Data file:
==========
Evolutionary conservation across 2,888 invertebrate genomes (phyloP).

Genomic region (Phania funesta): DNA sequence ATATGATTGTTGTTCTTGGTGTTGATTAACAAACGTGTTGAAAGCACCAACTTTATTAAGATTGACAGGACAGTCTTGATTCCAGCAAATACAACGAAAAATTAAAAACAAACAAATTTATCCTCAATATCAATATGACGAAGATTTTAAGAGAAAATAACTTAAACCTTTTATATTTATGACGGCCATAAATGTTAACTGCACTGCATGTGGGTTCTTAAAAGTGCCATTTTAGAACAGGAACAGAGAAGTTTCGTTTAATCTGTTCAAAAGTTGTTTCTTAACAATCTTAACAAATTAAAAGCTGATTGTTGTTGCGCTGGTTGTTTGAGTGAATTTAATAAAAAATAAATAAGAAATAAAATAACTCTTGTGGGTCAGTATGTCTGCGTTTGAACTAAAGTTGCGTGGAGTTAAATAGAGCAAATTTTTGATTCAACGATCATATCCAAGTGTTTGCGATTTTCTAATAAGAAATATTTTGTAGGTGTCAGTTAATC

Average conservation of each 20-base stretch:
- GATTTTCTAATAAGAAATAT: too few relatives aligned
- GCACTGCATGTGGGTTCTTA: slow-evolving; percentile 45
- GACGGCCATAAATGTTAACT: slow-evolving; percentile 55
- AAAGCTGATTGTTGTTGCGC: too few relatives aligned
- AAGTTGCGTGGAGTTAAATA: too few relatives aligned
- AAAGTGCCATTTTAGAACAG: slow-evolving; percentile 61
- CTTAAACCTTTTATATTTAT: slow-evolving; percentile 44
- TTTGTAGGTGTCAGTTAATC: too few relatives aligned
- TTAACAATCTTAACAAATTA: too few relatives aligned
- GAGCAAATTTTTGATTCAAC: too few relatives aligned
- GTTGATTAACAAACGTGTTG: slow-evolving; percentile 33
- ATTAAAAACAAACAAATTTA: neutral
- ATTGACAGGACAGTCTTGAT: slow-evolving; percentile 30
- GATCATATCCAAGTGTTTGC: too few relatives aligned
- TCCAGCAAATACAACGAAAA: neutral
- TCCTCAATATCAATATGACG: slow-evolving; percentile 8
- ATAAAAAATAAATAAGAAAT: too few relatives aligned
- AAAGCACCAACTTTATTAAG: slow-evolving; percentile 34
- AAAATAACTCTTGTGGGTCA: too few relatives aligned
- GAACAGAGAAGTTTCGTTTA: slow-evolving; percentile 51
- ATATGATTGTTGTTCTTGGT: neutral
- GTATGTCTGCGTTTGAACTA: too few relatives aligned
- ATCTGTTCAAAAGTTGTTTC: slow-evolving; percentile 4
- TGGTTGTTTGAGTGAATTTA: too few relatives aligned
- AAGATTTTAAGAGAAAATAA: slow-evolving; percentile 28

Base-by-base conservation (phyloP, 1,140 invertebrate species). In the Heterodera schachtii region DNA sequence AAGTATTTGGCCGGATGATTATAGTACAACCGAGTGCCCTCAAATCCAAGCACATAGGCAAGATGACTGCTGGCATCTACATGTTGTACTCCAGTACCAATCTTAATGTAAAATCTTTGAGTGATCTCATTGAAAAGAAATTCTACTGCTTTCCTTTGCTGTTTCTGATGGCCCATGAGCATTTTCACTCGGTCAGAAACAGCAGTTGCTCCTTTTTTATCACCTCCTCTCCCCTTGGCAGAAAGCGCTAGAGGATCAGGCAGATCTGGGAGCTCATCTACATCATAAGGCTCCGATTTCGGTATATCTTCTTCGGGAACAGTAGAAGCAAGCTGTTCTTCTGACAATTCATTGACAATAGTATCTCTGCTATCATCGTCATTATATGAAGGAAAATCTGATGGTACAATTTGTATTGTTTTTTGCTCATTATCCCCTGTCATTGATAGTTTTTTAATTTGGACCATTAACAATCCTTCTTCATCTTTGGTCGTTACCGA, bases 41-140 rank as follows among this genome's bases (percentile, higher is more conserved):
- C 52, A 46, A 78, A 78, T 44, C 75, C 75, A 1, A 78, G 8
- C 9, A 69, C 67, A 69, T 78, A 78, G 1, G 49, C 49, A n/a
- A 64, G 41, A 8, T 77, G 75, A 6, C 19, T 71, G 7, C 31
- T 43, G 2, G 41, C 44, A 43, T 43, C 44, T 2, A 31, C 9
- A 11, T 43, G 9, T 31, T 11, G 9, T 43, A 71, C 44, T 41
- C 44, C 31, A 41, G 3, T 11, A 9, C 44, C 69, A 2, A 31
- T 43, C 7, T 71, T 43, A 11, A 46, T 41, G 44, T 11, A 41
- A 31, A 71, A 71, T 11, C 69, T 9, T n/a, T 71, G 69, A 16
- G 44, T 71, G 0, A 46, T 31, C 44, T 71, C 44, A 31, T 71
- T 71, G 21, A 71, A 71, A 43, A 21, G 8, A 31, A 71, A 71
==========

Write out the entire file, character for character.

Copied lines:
Evolutionary conservation across 2,888 invertebrate genomes (phyloP).

Genomic region (Phania funesta): DNA sequence ATATGATTGTTGTTCTTGGTGTTGATTAACAAACGTGTTGAAAGCACCAACTTTATTAAGATTGACAGGACAGTCTTGATTCCAGCAAATACAACGAAAAATTAAAAACAAACAAATTTATCCTCAATATCAATATGACGAAGATTTTAAGAGAAAATAACTTAAACCTTTTATATTTATGACGGCCATAAATGTTAACTGCACTGCATGTGGGTTCTTAAAAGTGCCATTTTAGAACAGGAACAGAGAAGTTTCGTTTAATCTGTTCAAAAGTTGTTTCTTAACAATCTTAACAAATTAAAAGCTGATTGTTGTTGCGCTGGTTGTTTGAGTGAATTTAATAAAAAATAAATAAGAAATAAAATAACTCTTGTGGGTCAGTATGTCTGCGTTTGAACTAAAGTTGCGTGGAGTTAAATAGAGCAAATTTTTGATTCAACGATCATATCCAAGTGTTTGCGATTTTCTAATAAGAAATATTTTGTAGGTGTCAGTTAATC

Average conservation of each 20-base stretch:
- GATTTTCTAATAAGAAATAT: too few relatives aligned
- GCACTGCATGTGGGTTCTTA: slow-evolving; percentile 45
- GACGGCCATAAATGTTAACT: slow-evolving; percentile 55
- AAAGCTGATTGTTGTTGCGC: too few relatives aligned
- AAGTTGCGTGGAGTTAAATA: too few relatives aligned
- AAAGTGCCATTTTAGAACAG: slow-evolving; percentile 61
- CTTAAACCTTTTATATTTAT: slow-evolving; percentile 44
- TTTGTAGGTGTCAGTTAATC: too few relatives aligned
- TTAACAATCTTAACAAATTA: too few relatives aligned
- GAGCAAATTTTTGATTCAAC: too few relatives aligned
- GTTGATTAACAAACGTGTTG: slow-evolving; percentile 33
- ATTAAAAACAAACAAATTTA: neutral
- ATTGACAGGACAGTCTTGAT: slow-evolving; percentile 30
- GATCATATCCAAGTGTTTGC: too few relatives aligned
- TCCAGCAAATACAACGAAAA: neutral
- TCCTCAATATCAATATGACG: slow-evolving; percentile 8
- ATAAAAAATAAATAAGAAAT: too few relatives aligned
- AAAGCACCAACTTTATTAAG: slow-evolving; percentile 34
- AAAATAACTCTTGTGGGTCA: too few relatives aligned
- GAACAGAGAAGTTTCGTTTA: slow-evolving; percentile 51
- ATATGATTGTTGTTCTTGGT: neutral
- GTATGTCTGCGTTTGAACTA: too few relatives aligned
- ATCTGTTCAAAAGTTGTTTC: slow-evolving; percentile 4
- TGGTTGTTTGAGTGAATTTA: too few relatives aligned
- AAGATTTTAAGAGAAAATAA: slow-evolving; percentile 28

Base-by-base conservation (phyloP, 1,140 invertebrate species). In the Heterodera schachtii region DNA sequence AAGTATTTGGCCGGATGATTATAGTACAACCGAGTGCCCTCAAATCCAAGCACATAGGCAAGATGACTGCTGGCATCTACATGTTGTACTCCAGTACCAATCTTAATGTAAAATCTTTGAGTGATCTCATTGAAAAGAAATTCTACTGCTTTCCTTTGCTGTTTCTGATGGCCCATGAGCATTTTCACTCGGTCAGAAACAGCAGTTGCTCCTTTTTTATCACCTCCTCTCCCCTTGGCAGAAAGCGCTAGAGGATCAGGCAGATCTGGGAGCTCATCTACATCATAAGGCTCCGATTTCGGTATATCTTCTTCGGGAACAGTAGAAGCAAGCTGTTCTTCTGACAATTCATTGACAATAGTATCTCTGCTATCATCGTCATTATATGAAGGAAAATCTGATGGTACAATTTGTATTGTTTTTTGCTCATTATCCCCTGTCATTGATAGTTTTTTAATTTGGACCATTAACAATCCTTCTTCATCTTTGGTCGTTACCGA, bases 41-140 rank as follows among this genome's bases (percentile, higher is more conserved):
- C 52, A 46, A 78, A 78, T 44, C 75, C 75, A 1, A 78, G 8
- C 9, A 69, C 67, A 69, T 78, A 78, G 1, G 49, C 49, A n/a
- A 64, G 41, A 8, T 77, G 75, A 6, C 19, T 71, G 7, C 31
- T 43, G 2, G 41, C 44, A 43, T 43, C 44, T 2, A 31, C 9
- A 11, T 43, G 9, T 31, T 11, G 9, T 43, A 71, C 44, T 41
- C 44, C 31, A 41, G 3, T 11, A 9, C 44, C 69, A 2, A 31
- T 43, C 7, T 71, T 43, A 11, A 46, T 41, G 44, T 11, A 41
- A 31, A 71, A 71, T 11, C 69, T 9, T n/a, T 71, G 69, A 16
- G 44, T 71, G 0, A 46, T 31, C 44, T 71, C 44, A 31, T 71
- T 71, G 21, A 71, A 71, A 43, A 21, G 8, A 31, A 71, A 71